Summary: On a sample of 1,317 children aged 9.9 years we developed a novel method of measuring humeral dimensions from total body dual-energy X-ray absorptiometry (DXA) scans and showed that gender differences in the ratio between humeral width and length are established prior to puberty.
Introduction: It is recognised that long bone cross-sectional area is greater in males compared to females, which is thought to reflect more rapid periosteal bone growth in boys. However, it is currently unclear whether these findings reflect gender differences in bone size or shape. In the present study, we investigated whether gender differences exist in the balance between longitudinal and periosteal long bone growth in children, leading to gender differences in bone shape, based on a novel method for evaluating shape of the humerus. We also examined whether these differences are established prior to puberty.
Methods: Length, area and width of the humerus were estimated from total body DXA scans in 1,317 children aged 9.9 +/- 0.33 years, who had participated in a nested case-control study of fractures within the Avon Longitudinal Study of Parents and Children (ALSPAC) (a geographically based birth cohort based in South West England). No differences were observed with respect to parameters of humeral geometry according to fracture history, and so both groups were pooled for further analysis. Aspect ratio (AR) of the humerus was calculated as humeral width divided by length. Total body height and weight were measured at the same time as the DXA scan. Puberty was assessed using self-completion questionnaires.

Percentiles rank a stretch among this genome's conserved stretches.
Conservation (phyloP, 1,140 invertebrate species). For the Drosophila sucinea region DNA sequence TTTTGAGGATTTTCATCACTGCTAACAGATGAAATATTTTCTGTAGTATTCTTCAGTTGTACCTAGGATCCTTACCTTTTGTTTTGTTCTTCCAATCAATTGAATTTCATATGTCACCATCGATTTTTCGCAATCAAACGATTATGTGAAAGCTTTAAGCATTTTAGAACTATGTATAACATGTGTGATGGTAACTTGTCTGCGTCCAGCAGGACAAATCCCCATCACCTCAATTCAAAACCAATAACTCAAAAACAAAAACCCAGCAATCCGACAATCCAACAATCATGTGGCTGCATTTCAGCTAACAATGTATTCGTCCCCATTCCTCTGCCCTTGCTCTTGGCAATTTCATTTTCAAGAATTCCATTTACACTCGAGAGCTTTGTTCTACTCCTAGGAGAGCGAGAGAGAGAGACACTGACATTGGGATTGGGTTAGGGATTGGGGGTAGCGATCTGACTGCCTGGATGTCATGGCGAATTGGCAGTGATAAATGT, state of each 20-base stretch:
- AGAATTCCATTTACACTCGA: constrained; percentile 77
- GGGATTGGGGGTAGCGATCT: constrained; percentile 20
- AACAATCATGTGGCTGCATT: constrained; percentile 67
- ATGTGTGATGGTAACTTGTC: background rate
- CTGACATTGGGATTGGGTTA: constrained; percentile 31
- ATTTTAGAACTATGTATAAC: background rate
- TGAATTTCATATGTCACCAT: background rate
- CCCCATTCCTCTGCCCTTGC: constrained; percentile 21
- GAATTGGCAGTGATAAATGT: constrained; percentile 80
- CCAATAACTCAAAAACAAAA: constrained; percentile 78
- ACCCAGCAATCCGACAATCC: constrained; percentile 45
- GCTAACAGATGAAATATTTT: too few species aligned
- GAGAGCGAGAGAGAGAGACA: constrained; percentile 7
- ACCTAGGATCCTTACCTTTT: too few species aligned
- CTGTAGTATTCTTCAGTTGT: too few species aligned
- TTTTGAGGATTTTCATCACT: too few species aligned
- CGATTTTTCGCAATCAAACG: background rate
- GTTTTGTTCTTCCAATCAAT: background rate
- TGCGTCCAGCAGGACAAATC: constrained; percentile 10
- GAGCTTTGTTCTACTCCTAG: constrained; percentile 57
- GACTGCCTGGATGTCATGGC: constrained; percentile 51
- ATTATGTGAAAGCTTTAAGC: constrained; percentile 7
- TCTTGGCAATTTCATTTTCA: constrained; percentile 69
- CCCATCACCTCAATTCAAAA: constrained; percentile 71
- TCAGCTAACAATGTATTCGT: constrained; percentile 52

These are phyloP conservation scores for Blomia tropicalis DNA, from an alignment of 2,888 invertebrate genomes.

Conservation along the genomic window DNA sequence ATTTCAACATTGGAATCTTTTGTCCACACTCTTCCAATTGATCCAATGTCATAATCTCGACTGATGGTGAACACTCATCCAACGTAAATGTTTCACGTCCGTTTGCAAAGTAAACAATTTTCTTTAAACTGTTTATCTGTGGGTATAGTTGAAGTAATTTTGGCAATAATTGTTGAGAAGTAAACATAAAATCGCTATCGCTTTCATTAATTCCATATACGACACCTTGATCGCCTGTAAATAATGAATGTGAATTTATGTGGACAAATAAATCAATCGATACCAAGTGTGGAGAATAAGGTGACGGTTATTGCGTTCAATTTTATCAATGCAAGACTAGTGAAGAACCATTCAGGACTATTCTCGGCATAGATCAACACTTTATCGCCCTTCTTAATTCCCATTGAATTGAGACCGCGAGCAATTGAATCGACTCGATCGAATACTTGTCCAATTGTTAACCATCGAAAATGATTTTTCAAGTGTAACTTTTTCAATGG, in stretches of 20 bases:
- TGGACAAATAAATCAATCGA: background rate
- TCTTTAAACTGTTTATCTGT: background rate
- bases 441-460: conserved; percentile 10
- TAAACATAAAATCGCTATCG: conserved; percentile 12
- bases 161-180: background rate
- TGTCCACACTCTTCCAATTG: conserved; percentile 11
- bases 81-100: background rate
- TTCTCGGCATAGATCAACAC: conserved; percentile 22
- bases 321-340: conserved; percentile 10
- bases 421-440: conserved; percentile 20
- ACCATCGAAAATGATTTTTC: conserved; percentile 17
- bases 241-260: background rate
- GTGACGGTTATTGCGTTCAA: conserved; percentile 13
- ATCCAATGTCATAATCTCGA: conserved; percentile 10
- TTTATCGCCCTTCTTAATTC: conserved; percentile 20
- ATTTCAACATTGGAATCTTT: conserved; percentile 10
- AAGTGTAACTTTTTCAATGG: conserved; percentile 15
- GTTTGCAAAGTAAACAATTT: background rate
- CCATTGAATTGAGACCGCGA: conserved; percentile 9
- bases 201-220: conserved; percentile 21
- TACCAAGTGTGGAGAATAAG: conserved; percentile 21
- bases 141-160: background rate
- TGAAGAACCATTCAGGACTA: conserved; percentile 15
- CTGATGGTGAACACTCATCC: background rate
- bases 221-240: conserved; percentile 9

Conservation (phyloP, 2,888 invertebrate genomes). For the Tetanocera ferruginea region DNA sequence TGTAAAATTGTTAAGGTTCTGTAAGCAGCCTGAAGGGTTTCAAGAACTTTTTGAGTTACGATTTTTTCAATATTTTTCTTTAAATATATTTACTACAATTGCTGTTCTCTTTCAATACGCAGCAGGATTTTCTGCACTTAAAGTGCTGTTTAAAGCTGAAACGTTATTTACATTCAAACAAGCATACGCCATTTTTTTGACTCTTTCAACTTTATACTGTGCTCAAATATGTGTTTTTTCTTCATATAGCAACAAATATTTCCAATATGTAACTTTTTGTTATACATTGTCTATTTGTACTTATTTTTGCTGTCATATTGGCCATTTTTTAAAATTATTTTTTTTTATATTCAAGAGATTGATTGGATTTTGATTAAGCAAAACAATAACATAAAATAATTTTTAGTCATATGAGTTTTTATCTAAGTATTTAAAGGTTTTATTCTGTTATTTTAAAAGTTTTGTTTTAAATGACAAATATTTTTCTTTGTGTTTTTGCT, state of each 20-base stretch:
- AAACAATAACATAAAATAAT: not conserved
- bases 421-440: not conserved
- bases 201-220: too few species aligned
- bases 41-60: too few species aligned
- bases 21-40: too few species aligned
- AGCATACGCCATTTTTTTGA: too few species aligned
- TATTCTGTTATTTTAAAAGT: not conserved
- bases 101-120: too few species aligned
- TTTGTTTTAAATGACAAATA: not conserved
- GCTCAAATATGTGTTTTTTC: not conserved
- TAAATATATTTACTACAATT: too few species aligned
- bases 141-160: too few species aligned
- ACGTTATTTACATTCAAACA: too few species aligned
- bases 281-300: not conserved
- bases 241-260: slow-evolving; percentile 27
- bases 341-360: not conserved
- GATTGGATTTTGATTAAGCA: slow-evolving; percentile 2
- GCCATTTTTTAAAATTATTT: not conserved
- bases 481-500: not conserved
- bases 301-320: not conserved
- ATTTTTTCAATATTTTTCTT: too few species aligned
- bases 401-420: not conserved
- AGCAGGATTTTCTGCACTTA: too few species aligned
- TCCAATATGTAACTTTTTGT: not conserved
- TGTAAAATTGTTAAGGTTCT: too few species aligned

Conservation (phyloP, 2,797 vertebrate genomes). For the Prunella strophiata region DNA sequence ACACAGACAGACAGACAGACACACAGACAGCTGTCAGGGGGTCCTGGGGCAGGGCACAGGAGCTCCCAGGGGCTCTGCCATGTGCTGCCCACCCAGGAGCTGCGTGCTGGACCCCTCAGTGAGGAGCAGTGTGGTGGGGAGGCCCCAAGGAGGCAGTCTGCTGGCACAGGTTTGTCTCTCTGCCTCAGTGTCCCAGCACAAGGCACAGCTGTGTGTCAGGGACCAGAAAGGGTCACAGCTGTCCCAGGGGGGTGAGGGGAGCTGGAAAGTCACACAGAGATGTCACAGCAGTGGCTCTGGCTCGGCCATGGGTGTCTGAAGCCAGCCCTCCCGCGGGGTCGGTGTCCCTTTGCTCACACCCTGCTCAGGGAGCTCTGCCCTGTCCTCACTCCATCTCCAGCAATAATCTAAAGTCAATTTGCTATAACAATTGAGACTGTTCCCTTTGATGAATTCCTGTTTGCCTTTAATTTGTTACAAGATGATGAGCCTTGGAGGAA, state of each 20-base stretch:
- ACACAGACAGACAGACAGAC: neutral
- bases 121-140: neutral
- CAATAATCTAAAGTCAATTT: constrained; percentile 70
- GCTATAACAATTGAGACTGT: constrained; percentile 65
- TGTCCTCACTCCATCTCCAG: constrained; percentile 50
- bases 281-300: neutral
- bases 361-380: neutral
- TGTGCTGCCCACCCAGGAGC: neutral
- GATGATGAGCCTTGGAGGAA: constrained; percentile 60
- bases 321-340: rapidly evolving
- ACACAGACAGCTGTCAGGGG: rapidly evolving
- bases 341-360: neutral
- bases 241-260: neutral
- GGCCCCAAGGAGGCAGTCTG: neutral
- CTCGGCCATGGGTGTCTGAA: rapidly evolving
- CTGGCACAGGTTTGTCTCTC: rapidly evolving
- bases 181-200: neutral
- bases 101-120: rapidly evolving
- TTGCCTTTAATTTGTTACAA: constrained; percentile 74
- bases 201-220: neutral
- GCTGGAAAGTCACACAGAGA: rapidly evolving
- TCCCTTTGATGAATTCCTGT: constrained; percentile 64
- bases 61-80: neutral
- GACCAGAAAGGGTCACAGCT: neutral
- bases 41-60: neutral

Results: Humeral width and length were positively associated with age and height in boys and girls combined (P<0.001), and with Tanner stage in girls (P<0.002). In contrast, age, height and Tanner stage were not related to humeral AR. We then examined gender differences in humeral shape according to pubertal stage. In prepubertal children (i.e. Tanner stage 1), humeral length was similar in boys and girls, but width (1.92 vs 1.88 cm, P<0.001) and area (47.7 vs 46.9 cm(2), P<0.001) were greater in boys, resulting in a greater AR (7.78 vs 7.53, P<0.001). Similar gender differences were observed in early pubertal children (i.e. Tanner stage 2).
Conclusion: We conclude that the greater periosteal diameter of boys compared to girls reflects differences in the balance between longitudinal and periosteal bone growth. Interestingly, resulting gender differences in humeral AR are established in prepubertal children.